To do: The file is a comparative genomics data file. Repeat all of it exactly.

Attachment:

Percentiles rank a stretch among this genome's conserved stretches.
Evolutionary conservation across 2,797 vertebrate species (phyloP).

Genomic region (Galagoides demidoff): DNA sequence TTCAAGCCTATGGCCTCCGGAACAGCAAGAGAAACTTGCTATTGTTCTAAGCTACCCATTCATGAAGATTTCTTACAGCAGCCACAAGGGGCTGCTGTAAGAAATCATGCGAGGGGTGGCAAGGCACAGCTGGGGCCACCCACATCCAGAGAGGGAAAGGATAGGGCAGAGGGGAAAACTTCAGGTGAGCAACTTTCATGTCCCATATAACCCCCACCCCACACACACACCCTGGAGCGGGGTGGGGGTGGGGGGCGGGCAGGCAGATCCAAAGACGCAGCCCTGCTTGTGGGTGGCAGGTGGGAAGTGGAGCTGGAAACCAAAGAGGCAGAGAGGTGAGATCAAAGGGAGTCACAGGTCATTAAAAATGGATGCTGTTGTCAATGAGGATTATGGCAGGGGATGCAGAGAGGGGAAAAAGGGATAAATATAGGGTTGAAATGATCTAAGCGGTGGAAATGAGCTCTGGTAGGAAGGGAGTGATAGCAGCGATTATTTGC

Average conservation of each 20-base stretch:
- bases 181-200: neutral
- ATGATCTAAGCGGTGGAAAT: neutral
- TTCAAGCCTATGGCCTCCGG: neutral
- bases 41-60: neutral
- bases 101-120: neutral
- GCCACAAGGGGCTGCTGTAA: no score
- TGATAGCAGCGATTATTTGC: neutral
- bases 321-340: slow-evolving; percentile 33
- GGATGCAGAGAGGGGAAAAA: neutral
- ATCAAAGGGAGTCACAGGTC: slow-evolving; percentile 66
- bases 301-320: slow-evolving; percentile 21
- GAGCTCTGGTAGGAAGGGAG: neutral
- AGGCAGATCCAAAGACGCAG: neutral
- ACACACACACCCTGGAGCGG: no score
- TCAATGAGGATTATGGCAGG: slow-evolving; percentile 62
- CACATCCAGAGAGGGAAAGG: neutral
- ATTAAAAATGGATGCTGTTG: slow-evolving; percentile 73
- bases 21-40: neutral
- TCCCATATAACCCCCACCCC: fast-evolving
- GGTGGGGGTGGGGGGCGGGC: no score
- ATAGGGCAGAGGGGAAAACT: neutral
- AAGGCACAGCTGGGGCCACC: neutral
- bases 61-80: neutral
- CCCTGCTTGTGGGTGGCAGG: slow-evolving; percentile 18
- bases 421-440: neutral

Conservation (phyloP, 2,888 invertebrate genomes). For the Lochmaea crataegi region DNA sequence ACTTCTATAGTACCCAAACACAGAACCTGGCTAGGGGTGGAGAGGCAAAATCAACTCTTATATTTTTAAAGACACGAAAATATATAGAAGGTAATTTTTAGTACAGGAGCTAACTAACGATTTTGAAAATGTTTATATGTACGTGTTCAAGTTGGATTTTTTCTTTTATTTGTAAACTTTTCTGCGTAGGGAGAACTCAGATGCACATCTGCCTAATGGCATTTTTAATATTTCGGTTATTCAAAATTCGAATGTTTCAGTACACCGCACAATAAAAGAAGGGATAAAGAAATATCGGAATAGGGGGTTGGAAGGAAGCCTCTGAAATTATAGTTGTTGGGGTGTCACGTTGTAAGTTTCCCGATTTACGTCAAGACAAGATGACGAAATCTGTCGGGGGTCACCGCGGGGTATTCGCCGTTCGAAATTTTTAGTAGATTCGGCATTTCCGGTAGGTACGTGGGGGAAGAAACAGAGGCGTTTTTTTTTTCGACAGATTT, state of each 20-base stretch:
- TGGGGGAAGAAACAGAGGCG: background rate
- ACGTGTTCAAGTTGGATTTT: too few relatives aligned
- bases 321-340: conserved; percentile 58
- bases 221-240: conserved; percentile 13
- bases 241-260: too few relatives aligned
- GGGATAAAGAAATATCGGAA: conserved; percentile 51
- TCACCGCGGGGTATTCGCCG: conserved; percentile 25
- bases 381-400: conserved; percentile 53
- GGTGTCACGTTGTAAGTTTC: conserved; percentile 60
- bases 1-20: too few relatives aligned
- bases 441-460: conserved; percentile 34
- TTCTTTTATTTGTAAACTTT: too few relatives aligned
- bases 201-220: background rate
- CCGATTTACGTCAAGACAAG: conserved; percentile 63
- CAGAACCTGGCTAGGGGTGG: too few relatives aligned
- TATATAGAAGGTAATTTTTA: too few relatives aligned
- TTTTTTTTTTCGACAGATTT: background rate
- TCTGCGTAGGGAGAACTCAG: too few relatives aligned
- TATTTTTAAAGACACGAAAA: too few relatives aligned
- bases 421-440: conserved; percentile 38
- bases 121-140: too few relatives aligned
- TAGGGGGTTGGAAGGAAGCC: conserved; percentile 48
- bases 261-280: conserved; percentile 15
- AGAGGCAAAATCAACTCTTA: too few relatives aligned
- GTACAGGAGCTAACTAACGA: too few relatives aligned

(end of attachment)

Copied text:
Percentiles rank a stretch among this genome's conserved stretches.
Evolutionary conservation across 2,797 vertebrate species (phyloP).

Genomic region (Galagoides demidoff): DNA sequence TTCAAGCCTATGGCCTCCGGAACAGCAAGAGAAACTTGCTATTGTTCTAAGCTACCCATTCATGAAGATTTCTTACAGCAGCCACAAGGGGCTGCTGTAAGAAATCATGCGAGGGGTGGCAAGGCACAGCTGGGGCCACCCACATCCAGAGAGGGAAAGGATAGGGCAGAGGGGAAAACTTCAGGTGAGCAACTTTCATGTCCCATATAACCCCCACCCCACACACACACCCTGGAGCGGGGTGGGGGTGGGGGGCGGGCAGGCAGATCCAAAGACGCAGCCCTGCTTGTGGGTGGCAGGTGGGAAGTGGAGCTGGAAACCAAAGAGGCAGAGAGGTGAGATCAAAGGGAGTCACAGGTCATTAAAAATGGATGCTGTTGTCAATGAGGATTATGGCAGGGGATGCAGAGAGGGGAAAAAGGGATAAATATAGGGTTGAAATGATCTAAGCGGTGGAAATGAGCTCTGGTAGGAAGGGAGTGATAGCAGCGATTATTTGC

Average conservation of each 20-base stretch:
- bases 181-200: neutral
- ATGATCTAAGCGGTGGAAAT: neutral
- TTCAAGCCTATGGCCTCCGG: neutral
- bases 41-60: neutral
- bases 101-120: neutral
- GCCACAAGGGGCTGCTGTAA: no score
- TGATAGCAGCGATTATTTGC: neutral
- bases 321-340: slow-evolving; percentile 33
- GGATGCAGAGAGGGGAAAAA: neutral
- ATCAAAGGGAGTCACAGGTC: slow-evolving; percentile 66
- bases 301-320: slow-evolving; percentile 21
- GAGCTCTGGTAGGAAGGGAG: neutral
- AGGCAGATCCAAAGACGCAG: neutral
- ACACACACACCCTGGAGCGG: no score
- TCAATGAGGATTATGGCAGG: slow-evolving; percentile 62
- CACATCCAGAGAGGGAAAGG: neutral
- ATTAAAAATGGATGCTGTTG: slow-evolving; percentile 73
- bases 21-40: neutral
- TCCCATATAACCCCCACCCC: fast-evolving
- GGTGGGGGTGGGGGGCGGGC: no score
- ATAGGGCAGAGGGGAAAACT: neutral
- AAGGCACAGCTGGGGCCACC: neutral
- bases 61-80: neutral
- CCCTGCTTGTGGGTGGCAGG: slow-evolving; percentile 18
- bases 421-440: neutral

Conservation (phyloP, 2,888 invertebrate genomes). For the Lochmaea crataegi region DNA sequence ACTTCTATAGTACCCAAACACAGAACCTGGCTAGGGGTGGAGAGGCAAAATCAACTCTTATATTTTTAAAGACACGAAAATATATAGAAGGTAATTTTTAGTACAGGAGCTAACTAACGATTTTGAAAATGTTTATATGTACGTGTTCAAGTTGGATTTTTTCTTTTATTTGTAAACTTTTCTGCGTAGGGAGAACTCAGATGCACATCTGCCTAATGGCATTTTTAATATTTCGGTTATTCAAAATTCGAATGTTTCAGTACACCGCACAATAAAAGAAGGGATAAAGAAATATCGGAATAGGGGGTTGGAAGGAAGCCTCTGAAATTATAGTTGTTGGGGTGTCACGTTGTAAGTTTCCCGATTTACGTCAAGACAAGATGACGAAATCTGTCGGGGGTCACCGCGGGGTATTCGCCGTTCGAAATTTTTAGTAGATTCGGCATTTCCGGTAGGTACGTGGGGGAAGAAACAGAGGCGTTTTTTTTTTCGACAGATTT, state of each 20-base stretch:
- TGGGGGAAGAAACAGAGGCG: background rate
- ACGTGTTCAAGTTGGATTTT: too few relatives aligned
- bases 321-340: conserved; percentile 58
- bases 221-240: conserved; percentile 13
- bases 241-260: too few relatives aligned
- GGGATAAAGAAATATCGGAA: conserved; percentile 51
- TCACCGCGGGGTATTCGCCG: conserved; percentile 25
- bases 381-400: conserved; percentile 53
- GGTGTCACGTTGTAAGTTTC: conserved; percentile 60
- bases 1-20: too few relatives aligned
- bases 441-460: conserved; percentile 34
- TTCTTTTATTTGTAAACTTT: too few relatives aligned
- bases 201-220: background rate
- CCGATTTACGTCAAGACAAG: conserved; percentile 63
- CAGAACCTGGCTAGGGGTGG: too few relatives aligned
- TATATAGAAGGTAATTTTTA: too few relatives aligned
- TTTTTTTTTTCGACAGATTT: background rate
- TCTGCGTAGGGAGAACTCAG: too few relatives aligned
- TATTTTTAAAGACACGAAAA: too few relatives aligned
- bases 421-440: conserved; percentile 38
- bases 121-140: too few relatives aligned
- TAGGGGGTTGGAAGGAAGCC: conserved; percentile 48
- bases 261-280: conserved; percentile 15
- AGAGGCAAAATCAACTCTTA: too few relatives aligned
- GTACAGGAGCTAACTAACGA: too few relatives aligned